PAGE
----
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Uptake and Storage of Carbon Dioxide in the Ocean: The Global CO2 Survey

Richard A. Feely1, Christopher L. Sabine2, Taro Takahashi3, and Rik Wanninkhof4

1Pacific Marine Environmental Laboratory, National Oceanic and Atmospheric Administration, Seattle, Washington, 98115
2Joint Institute for the Study of the Atmosphere and Ocean, University of Washington, Seattle, Washington, 98195
3Lamont-Doherty Earth Observatory, Palisades, New York
4Atlantic Oceanographic and Meteorological Laboratory National Oceanic and Atmospheric Administration, Miami, Florida

Oceanography, 14(4), 18–32 (2001).
Copyright ©2001 by The Oceanography Society. Further electronic distribution is not allowed.

Reference Materials For Oceanic CO2 Measurements

Andrew G. Dickson
Scripps Institution of Oceanography
University of California, San Diego,
La Jolla California USA

High-quality measurements of carbon dioxide (CO2) in the ocean have been an integral part of JGOFS. Despite their importance for understanding the oceanic carbon cycle, measurements made by different groups were rarely comparable in the past. A significant contribution of U.S. JGOFS has been to produce and distribute reference materials for oceanic CO2 measurements. These materials are stable substances for which one or more properties are established sufficiently well to calibrate a chemical analyzer or to validate a measurement process.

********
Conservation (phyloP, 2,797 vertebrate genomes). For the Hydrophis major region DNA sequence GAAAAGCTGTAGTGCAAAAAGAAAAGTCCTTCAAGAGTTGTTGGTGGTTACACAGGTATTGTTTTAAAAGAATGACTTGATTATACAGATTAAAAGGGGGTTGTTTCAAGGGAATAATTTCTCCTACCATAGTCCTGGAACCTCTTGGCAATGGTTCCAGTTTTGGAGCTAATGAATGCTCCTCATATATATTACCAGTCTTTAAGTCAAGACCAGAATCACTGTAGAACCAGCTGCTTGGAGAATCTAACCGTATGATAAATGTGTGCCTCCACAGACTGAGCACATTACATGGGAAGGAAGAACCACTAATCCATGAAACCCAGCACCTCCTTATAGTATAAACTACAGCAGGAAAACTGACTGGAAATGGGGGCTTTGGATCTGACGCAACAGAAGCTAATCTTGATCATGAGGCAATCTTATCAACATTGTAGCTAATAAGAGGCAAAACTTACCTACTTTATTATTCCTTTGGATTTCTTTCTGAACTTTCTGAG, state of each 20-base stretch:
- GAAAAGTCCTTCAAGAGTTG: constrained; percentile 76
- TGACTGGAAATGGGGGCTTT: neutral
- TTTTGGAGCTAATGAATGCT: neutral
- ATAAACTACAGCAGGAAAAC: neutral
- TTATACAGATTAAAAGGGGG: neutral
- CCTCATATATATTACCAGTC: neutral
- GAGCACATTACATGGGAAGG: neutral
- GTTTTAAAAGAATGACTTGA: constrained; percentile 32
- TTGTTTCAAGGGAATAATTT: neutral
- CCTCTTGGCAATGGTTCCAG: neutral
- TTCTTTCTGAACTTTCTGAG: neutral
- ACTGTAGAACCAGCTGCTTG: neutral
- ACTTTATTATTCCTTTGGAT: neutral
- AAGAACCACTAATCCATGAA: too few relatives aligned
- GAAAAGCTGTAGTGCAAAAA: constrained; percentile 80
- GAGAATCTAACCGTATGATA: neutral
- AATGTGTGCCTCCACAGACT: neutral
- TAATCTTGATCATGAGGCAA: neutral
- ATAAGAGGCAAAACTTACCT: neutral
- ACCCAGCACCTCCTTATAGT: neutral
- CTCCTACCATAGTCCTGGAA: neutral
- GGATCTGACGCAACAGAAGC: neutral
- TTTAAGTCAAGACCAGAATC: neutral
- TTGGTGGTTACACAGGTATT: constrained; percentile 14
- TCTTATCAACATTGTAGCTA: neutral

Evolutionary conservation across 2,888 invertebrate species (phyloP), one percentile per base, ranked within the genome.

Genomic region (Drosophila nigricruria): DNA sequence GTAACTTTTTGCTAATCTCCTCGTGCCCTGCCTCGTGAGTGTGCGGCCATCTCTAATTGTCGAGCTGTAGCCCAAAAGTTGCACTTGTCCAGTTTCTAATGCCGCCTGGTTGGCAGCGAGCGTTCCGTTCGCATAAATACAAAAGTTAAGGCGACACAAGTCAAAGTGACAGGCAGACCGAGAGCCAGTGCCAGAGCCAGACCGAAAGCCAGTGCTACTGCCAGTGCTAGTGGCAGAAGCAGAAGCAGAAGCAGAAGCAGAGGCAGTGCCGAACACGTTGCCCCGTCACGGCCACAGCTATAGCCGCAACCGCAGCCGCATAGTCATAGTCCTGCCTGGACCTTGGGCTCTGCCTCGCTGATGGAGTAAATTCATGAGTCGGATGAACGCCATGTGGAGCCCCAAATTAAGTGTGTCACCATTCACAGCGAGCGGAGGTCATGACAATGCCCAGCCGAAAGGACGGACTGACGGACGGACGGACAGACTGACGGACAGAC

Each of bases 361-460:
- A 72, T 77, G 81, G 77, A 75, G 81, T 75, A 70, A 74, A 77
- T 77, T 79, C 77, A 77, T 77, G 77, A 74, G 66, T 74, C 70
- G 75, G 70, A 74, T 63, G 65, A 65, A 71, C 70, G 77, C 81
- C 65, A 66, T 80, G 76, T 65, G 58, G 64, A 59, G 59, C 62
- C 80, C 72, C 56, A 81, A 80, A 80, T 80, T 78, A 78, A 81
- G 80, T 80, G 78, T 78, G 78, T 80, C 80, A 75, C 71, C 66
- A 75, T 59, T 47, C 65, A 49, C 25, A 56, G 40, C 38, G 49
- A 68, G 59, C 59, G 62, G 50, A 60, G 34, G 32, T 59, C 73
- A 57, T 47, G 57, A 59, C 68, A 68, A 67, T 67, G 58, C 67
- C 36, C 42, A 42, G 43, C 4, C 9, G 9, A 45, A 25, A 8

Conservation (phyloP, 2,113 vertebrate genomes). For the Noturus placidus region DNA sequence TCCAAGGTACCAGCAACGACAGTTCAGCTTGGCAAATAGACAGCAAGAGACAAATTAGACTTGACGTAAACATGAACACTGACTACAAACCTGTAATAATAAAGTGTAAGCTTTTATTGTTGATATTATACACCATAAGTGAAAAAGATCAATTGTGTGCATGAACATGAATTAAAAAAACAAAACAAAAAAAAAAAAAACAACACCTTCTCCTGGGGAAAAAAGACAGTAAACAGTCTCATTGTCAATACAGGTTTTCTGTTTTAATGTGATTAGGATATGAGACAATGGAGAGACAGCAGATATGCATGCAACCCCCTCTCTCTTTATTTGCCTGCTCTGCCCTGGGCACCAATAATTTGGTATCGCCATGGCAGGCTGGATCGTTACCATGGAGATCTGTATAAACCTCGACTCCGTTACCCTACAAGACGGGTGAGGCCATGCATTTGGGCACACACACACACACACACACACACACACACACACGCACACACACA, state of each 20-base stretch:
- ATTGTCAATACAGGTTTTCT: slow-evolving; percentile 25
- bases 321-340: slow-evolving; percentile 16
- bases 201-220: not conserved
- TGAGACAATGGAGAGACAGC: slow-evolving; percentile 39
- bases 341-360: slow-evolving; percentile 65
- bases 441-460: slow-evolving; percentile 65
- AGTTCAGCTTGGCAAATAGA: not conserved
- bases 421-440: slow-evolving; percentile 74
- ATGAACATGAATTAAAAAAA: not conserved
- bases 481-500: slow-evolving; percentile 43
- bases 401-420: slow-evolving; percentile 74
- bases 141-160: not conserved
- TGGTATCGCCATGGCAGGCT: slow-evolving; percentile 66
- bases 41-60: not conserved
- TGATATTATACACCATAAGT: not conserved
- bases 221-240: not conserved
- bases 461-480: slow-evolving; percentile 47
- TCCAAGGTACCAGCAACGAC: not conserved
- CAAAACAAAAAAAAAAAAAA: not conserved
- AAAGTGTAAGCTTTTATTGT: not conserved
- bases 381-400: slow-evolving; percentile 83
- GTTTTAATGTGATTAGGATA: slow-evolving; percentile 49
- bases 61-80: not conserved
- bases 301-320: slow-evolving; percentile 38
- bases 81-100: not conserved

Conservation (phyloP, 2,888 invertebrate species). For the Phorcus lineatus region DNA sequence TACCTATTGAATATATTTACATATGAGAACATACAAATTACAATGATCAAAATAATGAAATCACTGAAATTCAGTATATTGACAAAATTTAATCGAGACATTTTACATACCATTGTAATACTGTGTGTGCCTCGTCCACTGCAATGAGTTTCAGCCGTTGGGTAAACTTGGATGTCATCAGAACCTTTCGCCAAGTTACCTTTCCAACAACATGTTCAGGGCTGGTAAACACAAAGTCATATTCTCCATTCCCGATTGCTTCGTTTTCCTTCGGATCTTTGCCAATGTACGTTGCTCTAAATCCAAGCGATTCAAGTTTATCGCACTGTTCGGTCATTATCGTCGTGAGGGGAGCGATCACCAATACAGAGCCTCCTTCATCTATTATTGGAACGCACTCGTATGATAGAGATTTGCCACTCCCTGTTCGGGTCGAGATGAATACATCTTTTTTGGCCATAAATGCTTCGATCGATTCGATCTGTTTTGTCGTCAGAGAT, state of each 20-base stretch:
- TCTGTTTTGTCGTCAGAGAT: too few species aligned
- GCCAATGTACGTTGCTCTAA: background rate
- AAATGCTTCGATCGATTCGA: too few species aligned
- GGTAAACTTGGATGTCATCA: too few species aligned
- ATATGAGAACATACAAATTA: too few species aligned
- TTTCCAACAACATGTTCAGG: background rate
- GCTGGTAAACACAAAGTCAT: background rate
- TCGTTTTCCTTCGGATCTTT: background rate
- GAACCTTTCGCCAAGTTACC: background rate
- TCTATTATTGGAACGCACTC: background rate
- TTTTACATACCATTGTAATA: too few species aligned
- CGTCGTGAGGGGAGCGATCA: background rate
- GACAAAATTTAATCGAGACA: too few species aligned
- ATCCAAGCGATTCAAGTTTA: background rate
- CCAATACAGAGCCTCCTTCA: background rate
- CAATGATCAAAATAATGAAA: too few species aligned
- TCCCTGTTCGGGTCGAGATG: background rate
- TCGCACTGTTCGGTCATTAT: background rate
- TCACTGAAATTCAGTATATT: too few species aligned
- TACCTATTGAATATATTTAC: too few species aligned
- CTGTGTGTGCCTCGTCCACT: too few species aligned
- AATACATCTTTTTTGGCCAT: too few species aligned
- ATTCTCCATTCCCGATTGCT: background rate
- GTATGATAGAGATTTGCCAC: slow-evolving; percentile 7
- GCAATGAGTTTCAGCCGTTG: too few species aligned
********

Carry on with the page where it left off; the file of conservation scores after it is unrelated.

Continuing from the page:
Our laboratory at Scripps Institution of Oceanography (SIO), established in 1989 with U.S. JGOFS support from the National Science Foundation (NSF), has prepared over 50 separate batches of reference material and has distributed more than 25,000 bottles of this material to scientists in 33 laboratories in the U.S. and 58 facilities in 24 other countries. The reference materials have been used both as a basis for collaborative studies and as a means of quality control for at-sea measurements. Although most JGOFS field studies are over, we are still distributing more than 2,000 bottles per year and demand is again growing.

To prepare the reference material, we sterilize a batch of seawater, equilibrate it to a virtually constant partial pressure of CO2 and deliver it for bottling. For each batch, surface seawater collected on ships of opportunity and stored in our laboratory is pumped into a holding tank using filters and a sterilizing unit to reduce contamination. When the holding tank is nearly full, mercuric chloride is added as a biocide. The seawater is then recirculated for a few days to ensure complete mixing and enable some gas exchange with filtered air that is pumped through the head-space of the tank. Finally, aliquots of the seawater are pumped through an ultraviolet sterilizing unit and a 0.1 µm filter and into clean 500-mL glass bottles. These are sealed with grease and labeled.

500 ml glass bottle containing certified reference material

Figure. A 500 ml glass bottle containing certified reference material for oceanic CO2 measurements.